[opendtv] Re: Punching Above Its Weight, Upstart Netflix Pokes at HBO - NYTimes.com

  • From: "Manfredi, Albert E" <albert.e.manfredi@xxxxxxxxxx>
  • To: "opendtv@xxxxxxxxxxxxx" <opendtv@xxxxxxxxxxxxx>
  • Date: Wed, 26 Feb 2014 01:39:48 +0000

Craig Birkmaier wrote:

> Historically, the  servers were located at each head end. Some may
> allow updating from IP networks; some require assets to be loaded
> locally from a portable hard disk or other media. This is the reason
> that the Comcast rep on the streaming media panel said it can take
> weeks to add a new asset to the MPEG-2 playout servers.
> Most of the MSOs use a service called OnDemand that distributes
> streams to cable head ends via satellite.

Perfect. "Out of band" download from a VOD content hubs to the distributed 
local servers. This is also perfectly good for IP-based VOD. It's a good way to 
not clog up your two-way infrastructure for simple one-way downloads. The 
important point being, IP or not IP makes no difference in this case. It's the 
two-way infrastructure that is best not "wasted" on pure broadcast uses such as 

> So at the moment it's a mixed bag, but the capabilities of the users
> STB are a key factor.

Once again, if the CE vendors designed proper "connected TVs," subscribers who 
bought these connected TVs would be set immediately. It only becomes an "key 
factor" if one assumes that the STB is the only way to solve what should be a 

> The major difference is rate control and delivered resolution.

Naw. These are all PONs feeding passive coax networks. Head end servers should 
have no problem determining how much aggregate PON bandwidth they are using, 
based on the number of local VOD clients at any given time. Sure, IP automates 
the process. But I see nothing particularly challenging doing the same 
automatic rate control without IP, in this case. Simple.

> The core of this arg...discussion is that you believe the content
> owners will cut out the MVPD middlemen, and possibly broadcasters, and
> sell directly to consumers via the Internet.

I seem to have to repeat myself a lot to Craig, these days. No, Craig, I never 
insisted that the congloms must only sell directly to the public. I have said 
many times that they can use whatever middlemen make sense to them *TODAY*, and 
not those that might have made sense yesterday.

> 1970's technology was called broadcasting.

Broadcast is one point. 1970s technology also meant that a broadband local 
network capable of bypassing the spectrum deficiencies of OTA delivery was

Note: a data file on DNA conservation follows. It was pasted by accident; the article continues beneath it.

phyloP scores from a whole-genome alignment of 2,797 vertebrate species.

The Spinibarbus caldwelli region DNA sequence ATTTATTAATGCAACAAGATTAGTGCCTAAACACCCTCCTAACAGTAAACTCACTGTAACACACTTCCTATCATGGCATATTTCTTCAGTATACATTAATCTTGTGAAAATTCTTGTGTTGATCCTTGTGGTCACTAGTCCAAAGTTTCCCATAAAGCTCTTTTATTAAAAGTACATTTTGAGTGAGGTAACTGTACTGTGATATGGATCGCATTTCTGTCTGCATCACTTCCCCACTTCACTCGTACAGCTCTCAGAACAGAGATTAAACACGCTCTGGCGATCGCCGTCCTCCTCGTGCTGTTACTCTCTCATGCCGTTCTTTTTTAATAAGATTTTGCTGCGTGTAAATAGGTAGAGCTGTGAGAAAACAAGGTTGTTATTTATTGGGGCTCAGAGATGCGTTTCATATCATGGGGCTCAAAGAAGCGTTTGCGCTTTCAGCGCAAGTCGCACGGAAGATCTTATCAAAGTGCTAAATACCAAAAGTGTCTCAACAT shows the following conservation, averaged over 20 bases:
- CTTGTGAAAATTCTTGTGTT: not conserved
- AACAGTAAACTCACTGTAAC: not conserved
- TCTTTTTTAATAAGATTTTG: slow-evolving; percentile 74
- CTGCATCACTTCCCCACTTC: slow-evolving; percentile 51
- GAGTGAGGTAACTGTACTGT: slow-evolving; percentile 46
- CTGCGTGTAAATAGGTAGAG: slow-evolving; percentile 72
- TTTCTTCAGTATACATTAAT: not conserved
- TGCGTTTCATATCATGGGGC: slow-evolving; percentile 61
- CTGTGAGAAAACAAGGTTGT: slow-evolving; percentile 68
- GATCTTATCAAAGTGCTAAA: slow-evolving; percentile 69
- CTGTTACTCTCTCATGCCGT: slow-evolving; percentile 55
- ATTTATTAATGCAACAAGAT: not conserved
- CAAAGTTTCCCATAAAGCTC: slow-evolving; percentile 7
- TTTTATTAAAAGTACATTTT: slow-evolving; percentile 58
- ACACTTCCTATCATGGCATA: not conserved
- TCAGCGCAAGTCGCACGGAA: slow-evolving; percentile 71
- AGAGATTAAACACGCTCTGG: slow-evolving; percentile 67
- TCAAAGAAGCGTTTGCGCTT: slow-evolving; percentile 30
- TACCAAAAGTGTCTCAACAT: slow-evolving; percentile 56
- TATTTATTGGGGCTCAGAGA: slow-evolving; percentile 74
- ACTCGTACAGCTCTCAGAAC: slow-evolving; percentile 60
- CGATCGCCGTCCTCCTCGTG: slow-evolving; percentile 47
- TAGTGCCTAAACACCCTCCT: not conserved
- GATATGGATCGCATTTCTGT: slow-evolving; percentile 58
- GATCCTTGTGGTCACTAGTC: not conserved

*also* going to be a one-way broadcast medium! And most importantly, these 
one-way plants naturally become walled gardens. One guy only controls the 
source signals, right?

The MVPD MPEG-TS broadcast bandwidth still fits this 1970s description. So, the 
major TV networks, the owners of the content, have no reason whatever to insist 
on this old technology to distribute their content to homes. Packet switching 
and Internet Protocols give them the option of sourcing their content from any 
number of different portals, **independent of the physical ISP infrastructure**.

That's all, Craig. I understand all the bundling and dual revenue stream points 
you repeat, but as I've said **countless** times, you don't have to insist on 
MVPD MPEG-2 TS broadcast plants to get **either** bundling **or** dual revenue 
streams anymore.

> But CBS clearly stated on the panel that they prefer for people to
> watch the live broadcasts.

Or at least, the guy speaking for CBS said this, while instead, the people 
designing their web site have figured it out. I don't take any of these 
interviews with executives too seriously. Too often, they aren't doing anything 
more than reciting the party line to the press.

> What is most evident here is that the middlemen most threatened by all of
> this are the network affiliated FOTA broadcasters.

We have been over this too, many times, Craig. The local broadcasters need to 
reinvent themselves into local Internet server and local content services. The 
DBS systems need to reinvent themselves primarily as ISPs for the boonies, 
where their coverage is essential and their two-way bandwidth limitations not 
as severe as they are in urban settings. The cabled MVPDs need to quit wasting 
so much bandwidth on 1970s one-way broadcast streams.

As far as I'm concerned, all of these players need to reinvent themselves. It's 
really only the congloms that have it made, because they have the high value 
content that all of these others require.

>> That's a no-brainer, right? You can do that today on any number of
>> Internet portals.
> More like just a BIG NO for you. Do you subscribe to ANY OTT service?

Are you kidding me? I can go to my bank from anywhere, and access my account. I 
can go to pay my lawn service from anywhere. I can go shopping or watching 
movies and TV shows from Amazon, from anywhere. All of these need to 
authenticate me. This is a no-brainer, Craig. Authentication that allows access 
to different amounts of content is hardly a big deal.


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